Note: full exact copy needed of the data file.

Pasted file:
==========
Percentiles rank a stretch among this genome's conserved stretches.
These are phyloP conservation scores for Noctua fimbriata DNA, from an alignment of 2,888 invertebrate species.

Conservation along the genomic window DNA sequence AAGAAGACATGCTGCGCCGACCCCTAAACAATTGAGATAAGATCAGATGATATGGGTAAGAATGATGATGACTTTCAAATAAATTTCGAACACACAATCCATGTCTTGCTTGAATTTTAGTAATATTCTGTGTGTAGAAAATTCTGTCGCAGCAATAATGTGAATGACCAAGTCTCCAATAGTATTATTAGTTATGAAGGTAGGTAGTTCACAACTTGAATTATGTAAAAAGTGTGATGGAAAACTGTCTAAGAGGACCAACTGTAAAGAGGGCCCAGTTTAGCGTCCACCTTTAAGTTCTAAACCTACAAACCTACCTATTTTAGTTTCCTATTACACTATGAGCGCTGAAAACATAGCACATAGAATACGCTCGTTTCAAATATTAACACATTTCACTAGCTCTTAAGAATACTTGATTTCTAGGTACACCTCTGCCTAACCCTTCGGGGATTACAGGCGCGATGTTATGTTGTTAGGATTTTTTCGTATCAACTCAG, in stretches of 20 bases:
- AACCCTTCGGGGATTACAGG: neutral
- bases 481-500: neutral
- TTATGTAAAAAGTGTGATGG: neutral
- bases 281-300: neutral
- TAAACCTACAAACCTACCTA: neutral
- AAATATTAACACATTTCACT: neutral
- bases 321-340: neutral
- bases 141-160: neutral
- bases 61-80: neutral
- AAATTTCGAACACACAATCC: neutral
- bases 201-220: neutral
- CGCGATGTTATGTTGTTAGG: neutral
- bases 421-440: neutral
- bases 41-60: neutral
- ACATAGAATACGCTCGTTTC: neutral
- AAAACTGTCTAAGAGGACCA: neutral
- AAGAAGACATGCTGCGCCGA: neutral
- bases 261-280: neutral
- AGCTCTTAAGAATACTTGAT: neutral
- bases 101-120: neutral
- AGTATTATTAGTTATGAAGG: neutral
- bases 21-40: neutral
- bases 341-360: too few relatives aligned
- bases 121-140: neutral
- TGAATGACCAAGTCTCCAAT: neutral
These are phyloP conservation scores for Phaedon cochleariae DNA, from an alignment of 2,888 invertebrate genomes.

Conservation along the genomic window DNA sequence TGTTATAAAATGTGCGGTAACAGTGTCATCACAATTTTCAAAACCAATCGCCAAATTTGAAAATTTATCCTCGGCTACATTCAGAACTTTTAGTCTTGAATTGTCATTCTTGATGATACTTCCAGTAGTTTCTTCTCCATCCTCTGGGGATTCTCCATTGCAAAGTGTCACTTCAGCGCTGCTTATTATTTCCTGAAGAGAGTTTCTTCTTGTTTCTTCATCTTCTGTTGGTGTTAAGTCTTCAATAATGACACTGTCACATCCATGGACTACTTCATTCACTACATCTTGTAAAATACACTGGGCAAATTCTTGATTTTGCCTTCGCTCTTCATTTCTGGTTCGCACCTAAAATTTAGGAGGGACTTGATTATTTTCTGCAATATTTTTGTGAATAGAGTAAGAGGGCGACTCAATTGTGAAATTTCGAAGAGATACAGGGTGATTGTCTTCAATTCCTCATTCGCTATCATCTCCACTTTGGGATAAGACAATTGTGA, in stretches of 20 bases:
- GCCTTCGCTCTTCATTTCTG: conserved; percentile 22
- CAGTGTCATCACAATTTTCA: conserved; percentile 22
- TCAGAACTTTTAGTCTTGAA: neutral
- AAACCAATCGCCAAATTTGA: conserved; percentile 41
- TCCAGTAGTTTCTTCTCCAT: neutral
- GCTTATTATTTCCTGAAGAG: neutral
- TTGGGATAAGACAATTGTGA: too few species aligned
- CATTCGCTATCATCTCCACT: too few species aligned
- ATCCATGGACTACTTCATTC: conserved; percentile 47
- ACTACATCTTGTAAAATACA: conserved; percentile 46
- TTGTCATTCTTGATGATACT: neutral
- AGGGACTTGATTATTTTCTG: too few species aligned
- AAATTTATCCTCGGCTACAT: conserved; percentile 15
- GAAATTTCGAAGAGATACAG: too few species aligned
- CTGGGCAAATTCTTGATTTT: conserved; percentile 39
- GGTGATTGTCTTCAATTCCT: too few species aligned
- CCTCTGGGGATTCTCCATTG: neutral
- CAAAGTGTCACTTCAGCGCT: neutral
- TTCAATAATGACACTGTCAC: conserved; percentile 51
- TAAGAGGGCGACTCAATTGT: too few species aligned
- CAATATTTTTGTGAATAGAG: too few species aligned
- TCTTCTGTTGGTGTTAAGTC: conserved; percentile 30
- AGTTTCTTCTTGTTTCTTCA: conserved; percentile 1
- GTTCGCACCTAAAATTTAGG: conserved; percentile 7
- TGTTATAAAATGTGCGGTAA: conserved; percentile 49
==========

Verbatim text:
Percentiles rank a stretch among this genome's conserved stretches.
These are phyloP conservation scores for Noctua fimbriata DNA, from an alignment of 2,888 invertebrate species.

Conservation along the genomic window DNA sequence AAGAAGACATGCTGCGCCGACCCCTAAACAATTGAGATAAGATCAGATGATATGGGTAAGAATGATGATGACTTTCAAATAAATTTCGAACACACAATCCATGTCTTGCTTGAATTTTAGTAATATTCTGTGTGTAGAAAATTCTGTCGCAGCAATAATGTGAATGACCAAGTCTCCAATAGTATTATTAGTTATGAAGGTAGGTAGTTCACAACTTGAATTATGTAAAAAGTGTGATGGAAAACTGTCTAAGAGGACCAACTGTAAAGAGGGCCCAGTTTAGCGTCCACCTTTAAGTTCTAAACCTACAAACCTACCTATTTTAGTTTCCTATTACACTATGAGCGCTGAAAACATAGCACATAGAATACGCTCGTTTCAAATATTAACACATTTCACTAGCTCTTAAGAATACTTGATTTCTAGGTACACCTCTGCCTAACCCTTCGGGGATTACAGGCGCGATGTTATGTTGTTAGGATTTTTTCGTATCAACTCAG, in stretches of 20 bases:
- AACCCTTCGGGGATTACAGG: neutral
- bases 481-500: neutral
- TTATGTAAAAAGTGTGATGG: neutral
- bases 281-300: neutral
- TAAACCTACAAACCTACCTA: neutral
- AAATATTAACACATTTCACT: neutral
- bases 321-340: neutral
- bases 141-160: neutral
- bases 61-80: neutral
- AAATTTCGAACACACAATCC: neutral
- bases 201-220: neutral
- CGCGATGTTATGTTGTTAGG: neutral
- bases 421-440: neutral
- bases 41-60: neutral
- ACATAGAATACGCTCGTTTC: neutral
- AAAACTGTCTAAGAGGACCA: neutral
- AAGAAGACATGCTGCGCCGA: neutral
- bases 261-280: neutral
- AGCTCTTAAGAATACTTGAT: neutral
- bases 101-120: neutral
- AGTATTATTAGTTATGAAGG: neutral
- bases 21-40: neutral
- bases 341-360: too few relatives aligned
- bases 121-140: neutral
- TGAATGACCAAGTCTCCAAT: neutral
These are phyloP conservation scores for Phaedon cochleariae DNA, from an alignment of 2,888 invertebrate genomes.

Conservation along the genomic window DNA sequence TGTTATAAAATGTGCGGTAACAGTGTCATCACAATTTTCAAAACCAATCGCCAAATTTGAAAATTTATCCTCGGCTACATTCAGAACTTTTAGTCTTGAATTGTCATTCTTGATGATACTTCCAGTAGTTTCTTCTCCATCCTCTGGGGATTCTCCATTGCAAAGTGTCACTTCAGCGCTGCTTATTATTTCCTGAAGAGAGTTTCTTCTTGTTTCTTCATCTTCTGTTGGTGTTAAGTCTTCAATAATGACACTGTCACATCCATGGACTACTTCATTCACTACATCTTGTAAAATACACTGGGCAAATTCTTGATTTTGCCTTCGCTCTTCATTTCTGGTTCGCACCTAAAATTTAGGAGGGACTTGATTATTTTCTGCAATATTTTTGTGAATAGAGTAAGAGGGCGACTCAATTGTGAAATTTCGAAGAGATACAGGGTGATTGTCTTCAATTCCTCATTCGCTATCATCTCCACTTTGGGATAAGACAATTGTGA, in stretches of 20 bases:
- GCCTTCGCTCTTCATTTCTG: conserved; percentile 22
- CAGTGTCATCACAATTTTCA: conserved; percentile 22
- TCAGAACTTTTAGTCTTGAA: neutral
- AAACCAATCGCCAAATTTGA: conserved; percentile 41
- TCCAGTAGTTTCTTCTCCAT: neutral
- GCTTATTATTTCCTGAAGAG: neutral
- TTGGGATAAGACAATTGTGA: too few species aligned
- CATTCGCTATCATCTCCACT: too few species aligned
- ATCCATGGACTACTTCATTC: conserved; percentile 47
- ACTACATCTTGTAAAATACA: conserved; percentile 46
- TTGTCATTCTTGATGATACT: neutral
- AGGGACTTGATTATTTTCTG: too few species aligned
- AAATTTATCCTCGGCTACAT: conserved; percentile 15
- GAAATTTCGAAGAGATACAG: too few species aligned
- CTGGGCAAATTCTTGATTTT: conserved; percentile 39
- GGTGATTGTCTTCAATTCCT: too few species aligned
- CCTCTGGGGATTCTCCATTG: neutral
- CAAAGTGTCACTTCAGCGCT: neutral
- TTCAATAATGACACTGTCAC: conserved; percentile 51
- TAAGAGGGCGACTCAATTGT: too few species aligned
- CAATATTTTTGTGAATAGAG: too few species aligned
- TCTTCTGTTGGTGTTAAGTC: conserved; percentile 30
- AGTTTCTTCTTGTTTCTTCA: conserved; percentile 1
- GTTCGCACCTAAAATTTAGG: conserved; percentile 7
- TGTTATAAAATGTGCGGTAA: conserved; percentile 49